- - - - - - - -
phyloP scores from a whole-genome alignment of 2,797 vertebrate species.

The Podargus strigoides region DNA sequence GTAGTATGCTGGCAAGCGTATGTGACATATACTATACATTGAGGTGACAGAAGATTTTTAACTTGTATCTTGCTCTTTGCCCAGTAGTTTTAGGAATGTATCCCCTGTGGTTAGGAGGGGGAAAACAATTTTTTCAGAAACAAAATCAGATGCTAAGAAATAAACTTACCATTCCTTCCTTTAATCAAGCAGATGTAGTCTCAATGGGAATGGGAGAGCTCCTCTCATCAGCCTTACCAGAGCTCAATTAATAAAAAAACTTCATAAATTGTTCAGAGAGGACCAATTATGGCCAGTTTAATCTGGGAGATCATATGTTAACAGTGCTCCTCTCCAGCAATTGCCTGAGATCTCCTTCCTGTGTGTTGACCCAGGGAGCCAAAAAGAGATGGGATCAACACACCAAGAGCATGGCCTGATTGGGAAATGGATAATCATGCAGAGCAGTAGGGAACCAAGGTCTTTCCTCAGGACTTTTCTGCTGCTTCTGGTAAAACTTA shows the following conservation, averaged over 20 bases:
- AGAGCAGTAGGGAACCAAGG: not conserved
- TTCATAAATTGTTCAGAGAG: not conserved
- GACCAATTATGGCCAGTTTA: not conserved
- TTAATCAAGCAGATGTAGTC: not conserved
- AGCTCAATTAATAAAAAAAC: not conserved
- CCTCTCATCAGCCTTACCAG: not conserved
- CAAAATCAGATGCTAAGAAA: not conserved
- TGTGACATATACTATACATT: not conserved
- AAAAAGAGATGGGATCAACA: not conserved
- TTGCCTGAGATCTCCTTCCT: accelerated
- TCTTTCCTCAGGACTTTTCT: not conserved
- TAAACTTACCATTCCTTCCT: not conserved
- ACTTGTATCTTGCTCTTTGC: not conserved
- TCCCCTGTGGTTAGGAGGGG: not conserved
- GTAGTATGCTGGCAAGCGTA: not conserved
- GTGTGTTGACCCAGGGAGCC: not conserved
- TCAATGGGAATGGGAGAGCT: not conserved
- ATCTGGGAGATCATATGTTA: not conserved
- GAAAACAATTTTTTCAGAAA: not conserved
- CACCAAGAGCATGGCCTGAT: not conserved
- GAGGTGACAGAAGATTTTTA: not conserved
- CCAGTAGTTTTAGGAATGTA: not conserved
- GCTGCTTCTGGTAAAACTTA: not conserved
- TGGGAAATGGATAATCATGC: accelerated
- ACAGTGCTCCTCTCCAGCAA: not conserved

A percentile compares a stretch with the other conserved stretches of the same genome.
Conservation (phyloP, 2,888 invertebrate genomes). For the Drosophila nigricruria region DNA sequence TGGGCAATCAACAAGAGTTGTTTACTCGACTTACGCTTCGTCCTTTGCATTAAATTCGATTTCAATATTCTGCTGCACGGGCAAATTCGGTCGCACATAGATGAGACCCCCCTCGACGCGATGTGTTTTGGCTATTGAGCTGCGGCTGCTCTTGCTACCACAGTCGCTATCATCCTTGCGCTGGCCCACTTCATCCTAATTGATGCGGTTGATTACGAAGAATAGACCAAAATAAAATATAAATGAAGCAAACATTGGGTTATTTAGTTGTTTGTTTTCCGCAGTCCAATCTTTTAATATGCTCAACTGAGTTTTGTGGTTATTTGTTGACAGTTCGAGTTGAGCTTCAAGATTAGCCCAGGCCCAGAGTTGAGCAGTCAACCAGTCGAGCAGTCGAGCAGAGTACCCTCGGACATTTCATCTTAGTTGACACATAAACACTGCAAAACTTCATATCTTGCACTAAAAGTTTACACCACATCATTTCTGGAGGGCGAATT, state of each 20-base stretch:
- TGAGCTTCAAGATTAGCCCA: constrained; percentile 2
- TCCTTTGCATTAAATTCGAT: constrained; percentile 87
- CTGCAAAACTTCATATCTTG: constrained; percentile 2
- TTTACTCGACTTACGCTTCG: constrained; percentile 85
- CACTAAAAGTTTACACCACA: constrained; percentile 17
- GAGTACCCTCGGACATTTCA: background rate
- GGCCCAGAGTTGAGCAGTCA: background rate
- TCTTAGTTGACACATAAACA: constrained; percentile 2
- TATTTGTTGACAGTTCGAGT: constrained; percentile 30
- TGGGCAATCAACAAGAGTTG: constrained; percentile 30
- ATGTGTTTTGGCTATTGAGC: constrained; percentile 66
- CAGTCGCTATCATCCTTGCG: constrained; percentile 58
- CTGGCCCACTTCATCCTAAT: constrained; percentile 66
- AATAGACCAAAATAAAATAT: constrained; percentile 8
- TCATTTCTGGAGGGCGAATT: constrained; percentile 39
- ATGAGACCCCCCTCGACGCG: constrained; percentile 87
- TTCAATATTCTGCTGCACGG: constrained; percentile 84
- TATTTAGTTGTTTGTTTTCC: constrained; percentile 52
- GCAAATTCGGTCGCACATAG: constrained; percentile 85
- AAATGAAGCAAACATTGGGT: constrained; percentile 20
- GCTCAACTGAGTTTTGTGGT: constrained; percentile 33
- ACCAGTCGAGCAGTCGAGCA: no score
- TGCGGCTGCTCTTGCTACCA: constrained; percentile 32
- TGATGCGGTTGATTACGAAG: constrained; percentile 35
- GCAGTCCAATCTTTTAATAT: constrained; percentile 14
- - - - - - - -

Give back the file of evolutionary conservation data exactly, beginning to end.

phyloP scores from a whole-genome alignment of 2,797 vertebrate species.

The Podargus strigoides region DNA sequence GTAGTATGCTGGCAAGCGTATGTGACATATACTATACATTGAGGTGACAGAAGATTTTTAACTTGTATCTTGCTCTTTGCCCAGTAGTTTTAGGAATGTATCCCCTGTGGTTAGGAGGGGGAAAACAATTTTTTCAGAAACAAAATCAGATGCTAAGAAATAAACTTACCATTCCTTCCTTTAATCAAGCAGATGTAGTCTCAATGGGAATGGGAGAGCTCCTCTCATCAGCCTTACCAGAGCTCAATTAATAAAAAAACTTCATAAATTGTTCAGAGAGGACCAATTATGGCCAGTTTAATCTGGGAGATCATATGTTAACAGTGCTCCTCTCCAGCAATTGCCTGAGATCTCCTTCCTGTGTGTTGACCCAGGGAGCCAAAAAGAGATGGGATCAACACACCAAGAGCATGGCCTGATTGGGAAATGGATAATCATGCAGAGCAGTAGGGAACCAAGGTCTTTCCTCAGGACTTTTCTGCTGCTTCTGGTAAAACTTA shows the following conservation, averaged over 20 bases:
- AGAGCAGTAGGGAACCAAGG: not conserved
- TTCATAAATTGTTCAGAGAG: not conserved
- GACCAATTATGGCCAGTTTA: not conserved
- TTAATCAAGCAGATGTAGTC: not conserved
- AGCTCAATTAATAAAAAAAC: not conserved
- CCTCTCATCAGCCTTACCAG: not conserved
- CAAAATCAGATGCTAAGAAA: not conserved
- TGTGACATATACTATACATT: not conserved
- AAAAAGAGATGGGATCAACA: not conserved
- TTGCCTGAGATCTCCTTCCT: accelerated
- TCTTTCCTCAGGACTTTTCT: not conserved
- TAAACTTACCATTCCTTCCT: not conserved
- ACTTGTATCTTGCTCTTTGC: not conserved
- TCCCCTGTGGTTAGGAGGGG: not conserved
- GTAGTATGCTGGCAAGCGTA: not conserved
- GTGTGTTGACCCAGGGAGCC: not conserved
- TCAATGGGAATGGGAGAGCT: not conserved
- ATCTGGGAGATCATATGTTA: not conserved
- GAAAACAATTTTTTCAGAAA: not conserved
- CACCAAGAGCATGGCCTGAT: not conserved
- GAGGTGACAGAAGATTTTTA: not conserved
- CCAGTAGTTTTAGGAATGTA: not conserved
- GCTGCTTCTGGTAAAACTTA: not conserved
- TGGGAAATGGATAATCATGC: accelerated
- ACAGTGCTCCTCTCCAGCAA: not conserved

A percentile compares a stretch with the other conserved stretches of the same genome.
Conservation (phyloP, 2,888 invertebrate genomes). For the Drosophila nigricruria region DNA sequence TGGGCAATCAACAAGAGTTGTTTACTCGACTTACGCTTCGTCCTTTGCATTAAATTCGATTTCAATATTCTGCTGCACGGGCAAATTCGGTCGCACATAGATGAGACCCCCCTCGACGCGATGTGTTTTGGCTATTGAGCTGCGGCTGCTCTTGCTACCACAGTCGCTATCATCCTTGCGCTGGCCCACTTCATCCTAATTGATGCGGTTGATTACGAAGAATAGACCAAAATAAAATATAAATGAAGCAAACATTGGGTTATTTAGTTGTTTGTTTTCCGCAGTCCAATCTTTTAATATGCTCAACTGAGTTTTGTGGTTATTTGTTGACAGTTCGAGTTGAGCTTCAAGATTAGCCCAGGCCCAGAGTTGAGCAGTCAACCAGTCGAGCAGTCGAGCAGAGTACCCTCGGACATTTCATCTTAGTTGACACATAAACACTGCAAAACTTCATATCTTGCACTAAAAGTTTACACCACATCATTTCTGGAGGGCGAATT, state of each 20-base stretch:
- TGAGCTTCAAGATTAGCCCA: constrained; percentile 2
- TCCTTTGCATTAAATTCGAT: constrained; percentile 87
- CTGCAAAACTTCATATCTTG: constrained; percentile 2
- TTTACTCGACTTACGCTTCG: constrained; percentile 85
- CACTAAAAGTTTACACCACA: constrained; percentile 17
- GAGTACCCTCGGACATTTCA: background rate
- GGCCCAGAGTTGAGCAGTCA: background rate
- TCTTAGTTGACACATAAACA: constrained; percentile 2
- TATTTGTTGACAGTTCGAGT: constrained; percentile 30
- TGGGCAATCAACAAGAGTTG: constrained; percentile 30
- ATGTGTTTTGGCTATTGAGC: constrained; percentile 66
- CAGTCGCTATCATCCTTGCG: constrained; percentile 58
- CTGGCCCACTTCATCCTAAT: constrained; percentile 66
- AATAGACCAAAATAAAATAT: constrained; percentile 8
- TCATTTCTGGAGGGCGAATT: constrained; percentile 39
- ATGAGACCCCCCTCGACGCG: constrained; percentile 87
- TTCAATATTCTGCTGCACGG: constrained; percentile 84
- TATTTAGTTGTTTGTTTTCC: constrained; percentile 52
- GCAAATTCGGTCGCACATAG: constrained; percentile 85
- AAATGAAGCAAACATTGGGT: constrained; percentile 20
- GCTCAACTGAGTTTTGTGGT: constrained; percentile 33
- ACCAGTCGAGCAGTCGAGCA: no score
- TGCGGCTGCTCTTGCTACCA: constrained; percentile 32
- TGATGCGGTTGATTACGAAG: constrained; percentile 35
- GCAGTCCAATCTTTTAATAT: constrained; percentile 14